What does a recent Pa. Supreme Court ruling mean for survivors of childhood sexual abuse?
Senate Majority Leader Kim Ward hasn’t officially ruled out legislation that would open a two-year window for victims of child sexual abuse to sue their abusers.
Victims of child sex abuse and their allies rallied at the state Capitol on Monday, where they pressured the Senate to vote on a proposal granting them two years to revive old cases in court. (Capital-Star photo by Elizabeth Hardison)
The second-ranking Republican in the state Senate hasn’t officially ruled out legislation that would open a two-year window for survivors of child sexual abuse to sue their abusers.
But a recent state Supreme Court decision to throw out a case that would have given hope to now-adult victims — even with outdated claims — reaffirms Senate Majority Leader Kim Ward’s, R-Westmoreland, concerns about legislatively extending a statutory window, her office said Monday.
As majority leader, Ward controls the Senate’s voting calendar, which means she has a substantial say over which bills come to a vote.
The 5-2 state Supreme Court ruling, issued last week, upheld the 12-year statute of limitations for child victims to file civil lawsuits against their abusers and institutions that knew about credible allegations but never took action to stop them. The plaintiff, Renee Rice, said the Roman Catholic Diocese of Altoona-Johnstown allegedly covered up abuse a priest inflicted on her in the 1970s.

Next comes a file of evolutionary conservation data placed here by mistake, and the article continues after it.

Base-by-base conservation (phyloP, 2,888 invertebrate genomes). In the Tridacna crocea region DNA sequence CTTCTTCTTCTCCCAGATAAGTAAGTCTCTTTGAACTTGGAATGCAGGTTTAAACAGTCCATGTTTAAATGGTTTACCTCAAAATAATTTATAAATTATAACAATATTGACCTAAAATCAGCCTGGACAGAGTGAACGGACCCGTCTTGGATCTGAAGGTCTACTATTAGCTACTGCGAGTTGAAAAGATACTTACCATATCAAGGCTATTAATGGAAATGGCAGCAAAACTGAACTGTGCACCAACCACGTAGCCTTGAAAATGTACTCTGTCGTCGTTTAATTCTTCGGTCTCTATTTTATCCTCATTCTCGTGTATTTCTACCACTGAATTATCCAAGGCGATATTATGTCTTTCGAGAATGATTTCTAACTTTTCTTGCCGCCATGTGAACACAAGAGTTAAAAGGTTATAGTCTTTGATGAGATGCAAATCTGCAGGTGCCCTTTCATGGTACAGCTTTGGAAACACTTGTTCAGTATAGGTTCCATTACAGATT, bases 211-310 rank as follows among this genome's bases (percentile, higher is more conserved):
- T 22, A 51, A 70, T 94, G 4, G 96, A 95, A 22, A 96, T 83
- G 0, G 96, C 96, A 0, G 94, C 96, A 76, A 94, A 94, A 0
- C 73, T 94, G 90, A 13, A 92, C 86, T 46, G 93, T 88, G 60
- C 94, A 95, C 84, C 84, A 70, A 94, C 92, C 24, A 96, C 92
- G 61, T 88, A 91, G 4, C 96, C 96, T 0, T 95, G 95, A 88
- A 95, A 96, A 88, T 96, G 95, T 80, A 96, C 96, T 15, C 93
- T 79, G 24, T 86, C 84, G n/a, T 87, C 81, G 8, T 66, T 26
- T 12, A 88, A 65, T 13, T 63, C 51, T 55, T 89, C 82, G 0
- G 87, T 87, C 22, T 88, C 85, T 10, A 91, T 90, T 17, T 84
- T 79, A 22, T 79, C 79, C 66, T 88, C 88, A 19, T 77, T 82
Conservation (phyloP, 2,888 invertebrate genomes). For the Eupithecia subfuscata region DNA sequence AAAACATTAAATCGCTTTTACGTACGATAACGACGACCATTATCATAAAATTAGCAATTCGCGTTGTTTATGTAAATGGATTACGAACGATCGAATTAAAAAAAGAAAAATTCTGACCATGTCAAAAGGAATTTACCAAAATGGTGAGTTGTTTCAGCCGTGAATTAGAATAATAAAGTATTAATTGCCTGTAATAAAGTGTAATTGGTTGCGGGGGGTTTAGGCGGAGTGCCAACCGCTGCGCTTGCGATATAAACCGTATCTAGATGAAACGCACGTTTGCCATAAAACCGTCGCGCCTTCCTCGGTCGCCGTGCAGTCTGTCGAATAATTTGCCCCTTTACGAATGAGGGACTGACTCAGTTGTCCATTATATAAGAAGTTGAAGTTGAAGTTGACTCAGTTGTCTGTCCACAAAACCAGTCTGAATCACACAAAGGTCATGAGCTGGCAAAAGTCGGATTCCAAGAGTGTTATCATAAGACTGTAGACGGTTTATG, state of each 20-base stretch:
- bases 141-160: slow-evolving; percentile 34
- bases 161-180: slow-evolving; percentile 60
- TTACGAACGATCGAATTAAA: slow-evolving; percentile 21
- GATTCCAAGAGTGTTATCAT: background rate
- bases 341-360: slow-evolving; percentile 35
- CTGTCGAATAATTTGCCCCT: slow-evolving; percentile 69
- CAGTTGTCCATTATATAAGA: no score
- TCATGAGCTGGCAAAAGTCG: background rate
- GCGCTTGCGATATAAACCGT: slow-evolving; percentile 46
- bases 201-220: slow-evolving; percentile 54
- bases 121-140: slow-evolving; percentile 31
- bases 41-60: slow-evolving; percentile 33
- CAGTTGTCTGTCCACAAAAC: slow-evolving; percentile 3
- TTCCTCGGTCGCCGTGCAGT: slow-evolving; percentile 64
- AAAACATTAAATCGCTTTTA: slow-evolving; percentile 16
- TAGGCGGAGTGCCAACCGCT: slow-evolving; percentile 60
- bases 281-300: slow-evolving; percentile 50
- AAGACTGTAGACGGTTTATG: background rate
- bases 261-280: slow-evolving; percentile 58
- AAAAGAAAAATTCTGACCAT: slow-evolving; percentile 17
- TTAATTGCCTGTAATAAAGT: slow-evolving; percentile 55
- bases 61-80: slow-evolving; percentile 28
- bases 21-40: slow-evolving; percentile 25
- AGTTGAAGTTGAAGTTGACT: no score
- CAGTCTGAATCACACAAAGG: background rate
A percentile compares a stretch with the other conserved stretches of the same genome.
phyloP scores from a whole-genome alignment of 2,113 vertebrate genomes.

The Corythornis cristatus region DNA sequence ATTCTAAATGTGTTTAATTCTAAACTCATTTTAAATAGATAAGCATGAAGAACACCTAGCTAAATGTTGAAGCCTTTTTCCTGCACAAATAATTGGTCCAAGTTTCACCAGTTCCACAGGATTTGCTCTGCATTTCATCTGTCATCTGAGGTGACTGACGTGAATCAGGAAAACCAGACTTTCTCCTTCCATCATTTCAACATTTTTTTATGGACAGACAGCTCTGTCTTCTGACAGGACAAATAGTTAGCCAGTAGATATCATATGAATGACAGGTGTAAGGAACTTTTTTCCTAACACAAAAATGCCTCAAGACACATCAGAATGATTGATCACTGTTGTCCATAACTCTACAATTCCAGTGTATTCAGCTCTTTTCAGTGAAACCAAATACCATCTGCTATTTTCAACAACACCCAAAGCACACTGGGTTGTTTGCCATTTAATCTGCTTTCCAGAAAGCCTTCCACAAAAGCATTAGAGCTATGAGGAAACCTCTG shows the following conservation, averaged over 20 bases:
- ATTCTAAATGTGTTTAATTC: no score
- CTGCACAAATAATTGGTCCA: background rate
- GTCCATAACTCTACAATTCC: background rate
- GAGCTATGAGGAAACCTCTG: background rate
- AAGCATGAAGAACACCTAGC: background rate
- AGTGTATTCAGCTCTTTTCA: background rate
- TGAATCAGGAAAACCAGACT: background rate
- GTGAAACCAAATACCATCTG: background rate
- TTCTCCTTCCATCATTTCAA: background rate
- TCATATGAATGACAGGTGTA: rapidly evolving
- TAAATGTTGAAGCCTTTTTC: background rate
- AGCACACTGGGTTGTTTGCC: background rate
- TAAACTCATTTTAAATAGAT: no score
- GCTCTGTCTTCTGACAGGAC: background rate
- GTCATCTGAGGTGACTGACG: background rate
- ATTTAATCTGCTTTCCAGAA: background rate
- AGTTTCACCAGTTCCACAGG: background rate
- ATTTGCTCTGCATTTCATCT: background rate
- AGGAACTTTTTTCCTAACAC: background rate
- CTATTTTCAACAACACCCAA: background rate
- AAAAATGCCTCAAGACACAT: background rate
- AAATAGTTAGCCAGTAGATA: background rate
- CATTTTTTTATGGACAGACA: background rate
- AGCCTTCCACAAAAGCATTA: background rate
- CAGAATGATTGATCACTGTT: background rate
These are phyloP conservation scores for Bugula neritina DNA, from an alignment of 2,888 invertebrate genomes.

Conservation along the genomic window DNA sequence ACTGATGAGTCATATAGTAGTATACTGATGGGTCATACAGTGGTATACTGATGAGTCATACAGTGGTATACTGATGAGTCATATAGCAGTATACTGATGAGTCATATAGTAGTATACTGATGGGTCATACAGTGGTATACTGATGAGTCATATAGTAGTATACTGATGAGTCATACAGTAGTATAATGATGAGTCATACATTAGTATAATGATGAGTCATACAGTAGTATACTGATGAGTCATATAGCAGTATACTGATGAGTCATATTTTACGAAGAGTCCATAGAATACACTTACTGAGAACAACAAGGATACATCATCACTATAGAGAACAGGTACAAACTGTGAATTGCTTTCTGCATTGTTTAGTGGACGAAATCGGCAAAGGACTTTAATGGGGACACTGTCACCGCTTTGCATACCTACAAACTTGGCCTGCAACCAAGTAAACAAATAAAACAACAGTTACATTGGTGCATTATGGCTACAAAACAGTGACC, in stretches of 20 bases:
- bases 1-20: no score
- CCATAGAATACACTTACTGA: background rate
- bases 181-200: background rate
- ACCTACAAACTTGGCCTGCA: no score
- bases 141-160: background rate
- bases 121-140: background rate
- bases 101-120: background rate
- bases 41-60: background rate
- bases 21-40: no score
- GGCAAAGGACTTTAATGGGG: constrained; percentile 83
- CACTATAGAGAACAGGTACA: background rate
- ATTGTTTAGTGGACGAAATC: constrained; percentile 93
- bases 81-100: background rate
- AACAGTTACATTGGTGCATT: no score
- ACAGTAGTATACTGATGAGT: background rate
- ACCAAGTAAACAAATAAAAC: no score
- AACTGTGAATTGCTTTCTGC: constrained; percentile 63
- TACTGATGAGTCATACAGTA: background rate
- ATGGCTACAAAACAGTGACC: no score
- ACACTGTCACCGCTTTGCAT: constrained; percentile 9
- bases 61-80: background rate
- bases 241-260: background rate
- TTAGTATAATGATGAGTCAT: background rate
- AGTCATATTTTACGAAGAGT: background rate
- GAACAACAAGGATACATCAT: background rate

“We need not resolve the issue as it is clear the statute of limitations expired decades ago,” Justice Christine Donohue wrote in the decision.
The court’s decision comes months after the Department of State failed to advertise language for a proposed constitutional amendment ahead of the May primary election. If it weren’t for the mistake, an extended window would have appeared on the ballot.
But there’s also a bill, proposed by Rep. Mark Rozzi, D-Berks, that would open the window for victims and correct the Department of State’s error through the legislative process. The bill was approved by the House, and cleared the Senate Judiciary Committee in April. But it has yet to receive a floor vote in the Senate due to questions over its constitutionality, Ward has said.
Ward, a practicing Catholic, has been ridiculed for not calling the bill up for a vote. However, she’s denied claims that she’s stalling and said the constitutional amendment process gives victims the “strongest legal position” to face their abusers in court.
Last week’s court ruling “demonstrates the complexity in navigating the constitutionality of a statutory window,” Erica Clayton Wright, a spokesperson for Ward, told the Capital-Star.
She added: “More importantly, the ruling proves the existing case law in the state must be carefully considered, and the debate cannot be based solely on what other states are doing or have done.”
Restarting the amendment process in response to the error, the House and Senate passed legislation in March that would put the issue on the ballot in 2023. Both chambers will have to pass the bill during the next session before going to the Department of State for advertising.
Following a request from Ward, Attorney General Josh Shapiro’s office provided the senator with a fact sheet from Child USA Advocacy — a nonprofit child advocacy organization, with a state-by-state statute of limitations comparison, Wright said earlier this month. She added that there have been “several meetings” between their offices.
Ward’s office has yet to provide a definitive answer on whether Rozzi’s bill will see a Senate vote when the Legislature reconvenes in September but has confirmed that consultations with legal experts are ongoing.
Our stories may be republished online or in print under Creative Commons license CC BY-NC-ND 4.0. We ask that you edit only for style or to shorten, provide proper attribution and link to our web site. Please see our republishing guidelines for use of photos and graphics.